What to expect from the Supreme Court in 2013
In our December 2012 bulletin, Jane Hugall considered the forthcoming “Jackson” reforms to the civil justice system in England and Wales, expected to take effect in April 2013. In this article, Jane looks at some significant decisions expected from the Supreme Court early in 2013.
Readers will already be aware of the Supreme Court’s judgment in R (Prudential Plc & Anor) v Special Commissioner of Income Tax & Anor (23 January 2013), confirming that legal advice privilege does not extend to legal advice given by non-lawyers, which Charles Caney considers in detail in the previous article.
Banks will be awaiting with interest the forthcoming decision in The Financial Services Authority v Sinaloa Gold plc and others, expected early this year. The case concerns the issue of whether, when applying for a freezing order under its law enforcement powers, the FSA is required to give a cross-undertaking to compensate innocent third parties for losses caused as a result of the order.
In Sinaloa, the FSA had applied for a freezing order under its law enforcement powers and was therefore exempt from the usual requirement to give a cross-undertaking in damages to compensate the respondent for its costs and losses, in the event that the court decides the applicant was not entitled to the order. Following an intervention by Barclays Bank, the High Court had ruled that the freezing order should contain a cross-undertaking to compensate third parties for their costs of complying with the order and any losses they incurred as a result of the order.
The FSA appealed to the Court of Appeal. It was common ground between the parties that the FSA would not be required to give a cross-undertaking to the respondents and that it would undertake to pay the reasonable costs incurred by innocent third parties in complying with the order. The issue was whether the FSA should be required to compensate those innocent third parties for any wider losses incurred as a result of the freezing order. The Court of Appeal ruled that the FSA was not obliged to compensate them for any wider losses. This leaves banks at risk of suffering unrecoverable losses as a result of freezing orders. Barclays appealed to the Supreme Court. The appeal was heard on 12 December 2012 and judgment is expected soon.
Also expected shortly is the Supreme Court’s decision in VTB Capital plc v Nutritek International Corp and others, concerning the issue of whether an individual who has used a company to mask his own wrongdoing can be held to be a party to contracts entered into by the company.
VTB brought a claim against Nutritek for deceit, alleging that it was induced to enter into a contract with another company (R) by fraudulent misrepresentations made by Nutritek under a common design between Nutritek and the other defendants. Nutritek and the other defendants were not parties to the contract with R.
VTB then sought permission to amend its particulars of claim to add a claim for breach of contract against the other defendants. VTB wanted to claim that R’s corporate veil should be pierced to enable the other defendants to be held jointly liable under the contract because they had used R as a vehicle to conceal their wrongdoing. The High Court refused permission to amend, ruling that where a claim of wrongdoing is made against the controllers of a company, it was not appropriate to pierce the corporate veil to enable a contractual claim to be brought against them.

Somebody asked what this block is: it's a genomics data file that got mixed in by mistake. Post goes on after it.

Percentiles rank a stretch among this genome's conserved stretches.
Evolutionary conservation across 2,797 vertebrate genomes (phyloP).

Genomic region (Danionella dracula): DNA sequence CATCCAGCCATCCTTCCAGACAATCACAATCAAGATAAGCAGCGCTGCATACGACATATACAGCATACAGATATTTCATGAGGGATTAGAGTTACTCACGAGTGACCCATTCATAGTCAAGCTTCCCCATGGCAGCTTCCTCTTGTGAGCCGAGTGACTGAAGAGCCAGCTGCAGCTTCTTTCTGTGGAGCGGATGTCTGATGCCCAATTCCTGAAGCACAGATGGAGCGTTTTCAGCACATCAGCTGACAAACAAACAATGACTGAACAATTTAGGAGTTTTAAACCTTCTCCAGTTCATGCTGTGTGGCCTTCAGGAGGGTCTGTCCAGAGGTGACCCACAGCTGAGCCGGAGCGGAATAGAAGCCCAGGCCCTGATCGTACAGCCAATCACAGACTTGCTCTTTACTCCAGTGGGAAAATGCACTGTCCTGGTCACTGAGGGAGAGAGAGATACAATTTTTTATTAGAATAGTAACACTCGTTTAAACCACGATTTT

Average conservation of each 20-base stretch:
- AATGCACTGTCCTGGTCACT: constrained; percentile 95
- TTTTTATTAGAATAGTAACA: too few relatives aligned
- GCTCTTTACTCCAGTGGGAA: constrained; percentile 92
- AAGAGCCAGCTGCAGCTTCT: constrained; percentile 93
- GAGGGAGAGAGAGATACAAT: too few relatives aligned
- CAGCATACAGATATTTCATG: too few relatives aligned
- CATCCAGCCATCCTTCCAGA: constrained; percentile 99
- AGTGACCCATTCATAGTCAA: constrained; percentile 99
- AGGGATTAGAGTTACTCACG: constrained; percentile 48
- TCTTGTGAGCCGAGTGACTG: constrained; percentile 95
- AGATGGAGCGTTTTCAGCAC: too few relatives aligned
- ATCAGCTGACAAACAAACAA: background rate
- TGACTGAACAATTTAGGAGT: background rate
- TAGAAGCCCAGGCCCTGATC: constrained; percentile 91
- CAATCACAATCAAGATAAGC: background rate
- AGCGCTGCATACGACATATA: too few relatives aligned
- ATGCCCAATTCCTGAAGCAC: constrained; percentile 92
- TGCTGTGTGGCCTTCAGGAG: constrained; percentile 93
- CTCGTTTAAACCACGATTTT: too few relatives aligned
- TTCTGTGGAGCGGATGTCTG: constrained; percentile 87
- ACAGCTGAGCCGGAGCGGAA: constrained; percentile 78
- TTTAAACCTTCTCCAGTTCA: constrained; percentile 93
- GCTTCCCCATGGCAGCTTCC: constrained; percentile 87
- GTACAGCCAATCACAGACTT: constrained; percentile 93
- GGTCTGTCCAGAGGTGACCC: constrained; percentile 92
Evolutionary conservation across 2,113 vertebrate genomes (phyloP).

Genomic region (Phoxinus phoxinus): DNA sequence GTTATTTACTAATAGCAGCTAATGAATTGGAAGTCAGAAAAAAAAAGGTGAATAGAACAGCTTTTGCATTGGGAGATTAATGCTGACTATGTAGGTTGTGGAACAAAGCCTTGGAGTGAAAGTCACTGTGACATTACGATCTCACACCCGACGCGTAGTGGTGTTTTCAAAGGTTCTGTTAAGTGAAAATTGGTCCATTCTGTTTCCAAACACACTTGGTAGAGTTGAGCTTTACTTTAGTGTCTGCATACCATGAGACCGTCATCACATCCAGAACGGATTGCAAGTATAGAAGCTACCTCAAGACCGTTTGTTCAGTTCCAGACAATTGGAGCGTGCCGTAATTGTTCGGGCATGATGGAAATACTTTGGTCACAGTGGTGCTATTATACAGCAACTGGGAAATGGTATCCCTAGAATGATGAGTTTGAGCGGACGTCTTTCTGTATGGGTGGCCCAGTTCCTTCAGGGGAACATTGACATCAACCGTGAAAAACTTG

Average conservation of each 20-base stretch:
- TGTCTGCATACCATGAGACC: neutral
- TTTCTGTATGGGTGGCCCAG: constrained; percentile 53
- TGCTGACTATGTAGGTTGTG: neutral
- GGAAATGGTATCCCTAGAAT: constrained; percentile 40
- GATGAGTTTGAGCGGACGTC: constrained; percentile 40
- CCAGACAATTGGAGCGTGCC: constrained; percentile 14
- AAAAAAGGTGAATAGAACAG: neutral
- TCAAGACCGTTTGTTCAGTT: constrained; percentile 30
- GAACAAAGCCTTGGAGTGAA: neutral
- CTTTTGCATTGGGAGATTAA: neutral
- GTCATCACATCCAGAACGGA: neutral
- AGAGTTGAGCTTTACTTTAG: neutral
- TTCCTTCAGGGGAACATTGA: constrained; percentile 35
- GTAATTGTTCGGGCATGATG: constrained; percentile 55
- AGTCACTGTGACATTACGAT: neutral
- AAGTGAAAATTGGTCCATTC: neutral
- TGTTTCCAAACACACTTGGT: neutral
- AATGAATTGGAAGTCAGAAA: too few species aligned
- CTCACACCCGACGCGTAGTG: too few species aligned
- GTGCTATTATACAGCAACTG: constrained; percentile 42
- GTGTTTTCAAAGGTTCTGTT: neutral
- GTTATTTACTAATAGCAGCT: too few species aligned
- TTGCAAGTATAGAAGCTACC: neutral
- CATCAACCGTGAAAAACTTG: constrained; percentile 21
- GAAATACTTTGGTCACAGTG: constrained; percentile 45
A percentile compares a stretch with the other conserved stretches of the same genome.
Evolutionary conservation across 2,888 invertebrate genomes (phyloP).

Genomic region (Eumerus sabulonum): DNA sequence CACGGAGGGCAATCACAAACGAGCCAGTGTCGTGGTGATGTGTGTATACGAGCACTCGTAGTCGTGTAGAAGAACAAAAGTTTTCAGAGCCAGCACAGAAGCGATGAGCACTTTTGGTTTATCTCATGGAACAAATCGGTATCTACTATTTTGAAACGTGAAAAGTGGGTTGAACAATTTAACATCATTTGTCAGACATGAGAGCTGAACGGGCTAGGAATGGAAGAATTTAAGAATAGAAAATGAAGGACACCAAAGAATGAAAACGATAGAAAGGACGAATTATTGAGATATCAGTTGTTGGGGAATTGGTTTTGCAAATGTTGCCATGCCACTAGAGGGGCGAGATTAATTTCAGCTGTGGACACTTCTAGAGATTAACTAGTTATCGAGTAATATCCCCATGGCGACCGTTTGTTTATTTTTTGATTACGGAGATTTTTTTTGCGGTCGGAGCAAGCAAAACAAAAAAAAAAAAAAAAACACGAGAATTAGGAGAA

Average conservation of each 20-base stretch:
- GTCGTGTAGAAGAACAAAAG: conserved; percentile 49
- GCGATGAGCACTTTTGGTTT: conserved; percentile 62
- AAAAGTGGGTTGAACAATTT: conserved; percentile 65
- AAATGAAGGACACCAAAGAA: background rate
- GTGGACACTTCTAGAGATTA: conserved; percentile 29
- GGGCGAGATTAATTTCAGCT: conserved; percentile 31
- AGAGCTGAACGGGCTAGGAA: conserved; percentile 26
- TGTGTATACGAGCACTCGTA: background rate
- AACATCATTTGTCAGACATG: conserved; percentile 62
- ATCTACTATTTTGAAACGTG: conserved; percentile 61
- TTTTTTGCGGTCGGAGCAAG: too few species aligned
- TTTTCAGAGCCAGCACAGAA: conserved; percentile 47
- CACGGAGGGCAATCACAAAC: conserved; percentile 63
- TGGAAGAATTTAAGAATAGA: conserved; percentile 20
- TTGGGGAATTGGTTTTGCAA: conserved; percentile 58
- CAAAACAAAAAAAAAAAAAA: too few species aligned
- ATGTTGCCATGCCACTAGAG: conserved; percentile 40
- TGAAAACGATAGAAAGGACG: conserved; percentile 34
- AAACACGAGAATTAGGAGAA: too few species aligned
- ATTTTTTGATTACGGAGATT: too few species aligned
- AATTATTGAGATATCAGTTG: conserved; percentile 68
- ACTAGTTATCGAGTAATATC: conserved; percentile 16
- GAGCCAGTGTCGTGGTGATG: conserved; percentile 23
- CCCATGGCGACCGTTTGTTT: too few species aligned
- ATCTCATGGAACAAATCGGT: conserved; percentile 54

On appeal by VTB, the Court of Appeal upheld the High Court’s decision and overruled an earlier decision, Antonio Gramsci Shipping Corp. & Others v Stepanovs  EWHC 333 (Comm) as having been wrongly decided. The Court of Appeal confirmed that where the corporate veil is pierced, the court may give discretionary, equitable relief, but it cannot hold that those in control of the company were party to the company’s contracts. VTB appealed this decision to the Supreme Court. The appeal was heard on 12 November 2012 and judgment is expected soon.
Next month, Jane will consider recently announced amendments to the Brussels Regulation, EC 44/2001, on jurisdiction and the recognition and enforcement of judgments within the EU.
International Arbitration Seminars - Australasia
HFW Partner wins award for article
HFW Partner, Matthew Parish, and his co-author Charles Rosenburg, Legal Adviser at the Iran-United States Claims Tribunal in the Hague, have been awarded the 2012 CPR (International Institute for Conflict Prevention and Resolution) award for Outstanding Original Short Article, which recognises a short article that advances understanding in the field of ADR. Their article Investment Treaty Law and International Law was published in The American Review of International Arbitration 2012/Vol.23 No.1. The CPR presented its 30th Annual Awards for Outstanding Scholarship in ADR on 17 January 2013 in California.
Conferences & Events
Alternative Dispute Resolution for Commodity Trading, Beau-Rivage Hotel, Geneva
26 February 2013
International Arbitration client seminars: Sydney, Melbourne, Perth, Hong Kong
19, 20 and 22 March and 11 April 2013
Chris Lockwood, Damian Honey, Nick Longley, Julian Sher, Guy Hardaker and Peter Murphy